I have a TREX 700 flying extremely well, and I’ve flown about 20 missions so far ranging from 50 to 200 acres per flight. The only issue I have left to solve, is seemingly at random, when doing a 180 degree turn at a Spline waypoint, the heli will either fly the next flightline backwards, or sometimes sideways. At first I thought maybe I wasn’t using enough overshoot, so increased that from 20 meters to 30 meters, but no change. I also thought this problem could be due to cross winds, but it also happens just as often on calm days. I’ve also tried varying speeds, from 15 to 18m/s, and again no difference, it still flies some flightlines backwards or sideways. I’m also wondering if I don’t have the horizontal acceleration set aggressive enough, maybe that could cause this problem?
Is this a known issue or is anyone else experiencing this?
Other than this, everything else is working extremely well with the new firmware, I’ve built two TREX 700s and I can tell you there is no going back, I will not be flying multirotors at all anymore going forward (probably not fixed wings either), Trad Helis once setup correctly absolutely slaughter the best of them!!!
Check the RC4 deadzone on your rudder. If the deadzone is too tight they will do that. Might have to open it up to 40 pwm or so.
Pretty much. A fixed-wing will fly longer but they get tossed around in the wind like a leaf. The helicopter has a steeper learning curve than multirotors and takes a pilot with a little more experience. But once you get over that hump they just love to get out in the wide open spaces and go. If you’re doing a lot of hovering and circling shots, flying where there’s a of people around etc., a multirotor is probably better. But for survey work where you want to eat miles, don’t have to worry about what the wind is doing, and need an aircraft that can take off and land from a 6 foot circle, the helicopter is where it’s at. I believe the world of full-size carries over in that regard. Unfortunately most of the development work in RC is on multirotors now because they’re cheap and easy. But performance, reliability, and efficiency don’t fit in the same sentence with multirotor.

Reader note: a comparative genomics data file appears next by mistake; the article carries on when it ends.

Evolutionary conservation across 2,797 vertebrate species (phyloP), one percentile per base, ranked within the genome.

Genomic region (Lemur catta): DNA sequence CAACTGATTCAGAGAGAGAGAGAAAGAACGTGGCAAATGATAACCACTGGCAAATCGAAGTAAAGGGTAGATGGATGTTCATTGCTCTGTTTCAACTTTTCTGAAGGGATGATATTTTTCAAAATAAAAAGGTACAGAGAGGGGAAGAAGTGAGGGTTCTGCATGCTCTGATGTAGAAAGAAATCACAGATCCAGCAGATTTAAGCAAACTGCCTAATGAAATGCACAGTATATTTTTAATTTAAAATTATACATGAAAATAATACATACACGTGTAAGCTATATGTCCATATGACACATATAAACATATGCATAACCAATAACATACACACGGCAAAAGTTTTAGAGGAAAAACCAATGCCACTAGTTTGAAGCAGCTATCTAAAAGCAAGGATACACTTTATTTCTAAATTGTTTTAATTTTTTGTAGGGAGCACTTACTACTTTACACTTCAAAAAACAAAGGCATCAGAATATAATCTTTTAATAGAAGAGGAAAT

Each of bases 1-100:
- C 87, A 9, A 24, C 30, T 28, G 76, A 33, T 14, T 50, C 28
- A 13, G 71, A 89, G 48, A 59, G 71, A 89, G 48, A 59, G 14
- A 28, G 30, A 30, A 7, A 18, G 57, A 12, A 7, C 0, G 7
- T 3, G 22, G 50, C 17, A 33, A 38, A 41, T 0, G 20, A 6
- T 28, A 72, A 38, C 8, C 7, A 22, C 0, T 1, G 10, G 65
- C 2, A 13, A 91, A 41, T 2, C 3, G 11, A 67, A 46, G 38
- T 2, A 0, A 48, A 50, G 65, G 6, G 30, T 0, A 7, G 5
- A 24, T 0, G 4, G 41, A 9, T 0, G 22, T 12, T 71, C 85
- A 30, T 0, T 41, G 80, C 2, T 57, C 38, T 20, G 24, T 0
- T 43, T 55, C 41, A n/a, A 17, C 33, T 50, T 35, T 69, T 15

Ok, I know I’m running the default RC4 deadzone, I’ll increase it and see if that resolves it. I replaced both my gimbals with hall effect sensors being I had gimbals with pots that went bad eventually.
How does the RC4 dead zone influence this being we’re only talking about flying spline waypoints in Auto mode?
Yes, agreed! I have 3 large fixed wings, from 63 - 70", and yes they can fly much longer, around 45min or so, but for me, the Trad Heli covers essentially the same acreage in less time being I only need 20 meters and 3 seconds for 180 degree turns vs 200 meters and about 30 seconds on each end with a fixed wing, that’s why the survey coverage is about the same, and for me a huge advantage! Multirotors also have to pitch more than double for the same forward speed.
Yep. It has been a problem from time to time in multi’s too. I don’t know what the default is in multirotor builds. But I know there was discussion at one time between the dev team about setting the default a little wider.